Huet and Souray enjoy the experience
All-Star games are rarely a pleasant night for defensemen and goaltenders; Sheldon Souray and Cristobal Huet can both attest to that.
DALLAS - Despite coming out on the short end in a 12-9 loss to the Western Conference, Cristobal Huet and Sheldon Souray each made their presence felt in the Lone Star State.
"It was a great experience. I got an opportunity to play with and hang out with really great players," said the French-born netminder following his first taste of NHL All-Star action. "It was an honor to be here. An honor to represent the Canadiens and France."
The crease was handed over to Huet with the East trailing 9-6 after two periods. Huet was beaten only twice on 10 shots, the best showing of all All-Star netminders including Eastern Conference cohorts Ryan Miller and Martin Brodeur, who allowed three and six goals respectively.
"I didn't give up too many goals," said a relieved Huet,. "I'm happy. You're always expecting you'll let in four or five goals in these types of games."
Souray, meanwhile, chipped in with a goal and added an assist in his second All-Star appearance.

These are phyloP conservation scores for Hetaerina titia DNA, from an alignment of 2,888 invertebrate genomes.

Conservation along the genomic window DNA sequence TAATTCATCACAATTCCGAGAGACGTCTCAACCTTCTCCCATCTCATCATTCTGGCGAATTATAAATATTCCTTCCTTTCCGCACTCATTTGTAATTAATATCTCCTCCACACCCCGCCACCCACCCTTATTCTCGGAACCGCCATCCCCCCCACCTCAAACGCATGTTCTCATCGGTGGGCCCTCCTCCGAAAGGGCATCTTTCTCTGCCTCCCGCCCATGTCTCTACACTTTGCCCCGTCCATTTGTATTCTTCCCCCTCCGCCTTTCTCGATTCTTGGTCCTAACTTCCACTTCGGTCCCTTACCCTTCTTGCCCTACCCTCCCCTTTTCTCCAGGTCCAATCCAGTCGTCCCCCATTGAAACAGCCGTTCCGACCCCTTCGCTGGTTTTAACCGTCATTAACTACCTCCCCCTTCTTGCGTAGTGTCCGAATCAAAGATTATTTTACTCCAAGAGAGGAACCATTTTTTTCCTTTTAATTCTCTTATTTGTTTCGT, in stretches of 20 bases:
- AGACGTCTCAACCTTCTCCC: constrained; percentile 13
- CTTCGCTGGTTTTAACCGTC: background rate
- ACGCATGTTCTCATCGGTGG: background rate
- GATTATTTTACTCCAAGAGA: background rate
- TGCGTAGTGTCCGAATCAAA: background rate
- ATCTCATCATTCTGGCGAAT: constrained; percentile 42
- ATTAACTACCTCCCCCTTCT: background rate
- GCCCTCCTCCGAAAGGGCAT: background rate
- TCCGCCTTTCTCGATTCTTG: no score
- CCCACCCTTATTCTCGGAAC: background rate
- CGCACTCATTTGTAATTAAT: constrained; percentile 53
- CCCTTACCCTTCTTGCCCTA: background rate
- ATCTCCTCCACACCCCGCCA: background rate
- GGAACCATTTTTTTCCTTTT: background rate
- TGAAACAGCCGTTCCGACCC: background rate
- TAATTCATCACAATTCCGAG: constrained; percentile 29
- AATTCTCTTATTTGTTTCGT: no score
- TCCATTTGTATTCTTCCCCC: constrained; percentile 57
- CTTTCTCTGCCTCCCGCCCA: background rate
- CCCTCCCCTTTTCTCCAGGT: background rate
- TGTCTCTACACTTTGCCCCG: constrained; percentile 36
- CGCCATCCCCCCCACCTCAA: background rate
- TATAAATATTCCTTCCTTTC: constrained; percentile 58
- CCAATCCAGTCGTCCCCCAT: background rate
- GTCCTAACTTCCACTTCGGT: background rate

"I enjoyed it," said the 30-year-old defenseman, who also played in the 2004 game. "It was obviously a festival of offense."
Souray got in on the action, becoming the first Canadiens defenseman to score a goal in an All-Star Game since all the way back in 1985. That year Chris Chelios scored to help pace the Wales Conference to a 6-4 victory over the Campbell Conference at the Saddledome in Calgary. Having also set-up Alexander Ovechkin's second period goal, Souray also became the first Habs blueliner to notch two points at an All-Star Game since Larry Robinson picked up a pair of helpers in a 9-5 loss to the Campbell Conference in Edmonton in 1989.
"I've said it before, it's really an honor for me to play in these games and to be around all these young players. I haven't thought about what it would be like to be invited to a future All-Star game. I know it would be a different group of guys the next time."
Souray beat Marty Turco with his patented slapshot with 35 seconds left in the third period.
"I didn't think twice about shooting how I usually would, even if it was an All-Star game. After all, he's not my goaltender," joked Souray.
Manny Almela is a writer for canadiens.com. With files from CP.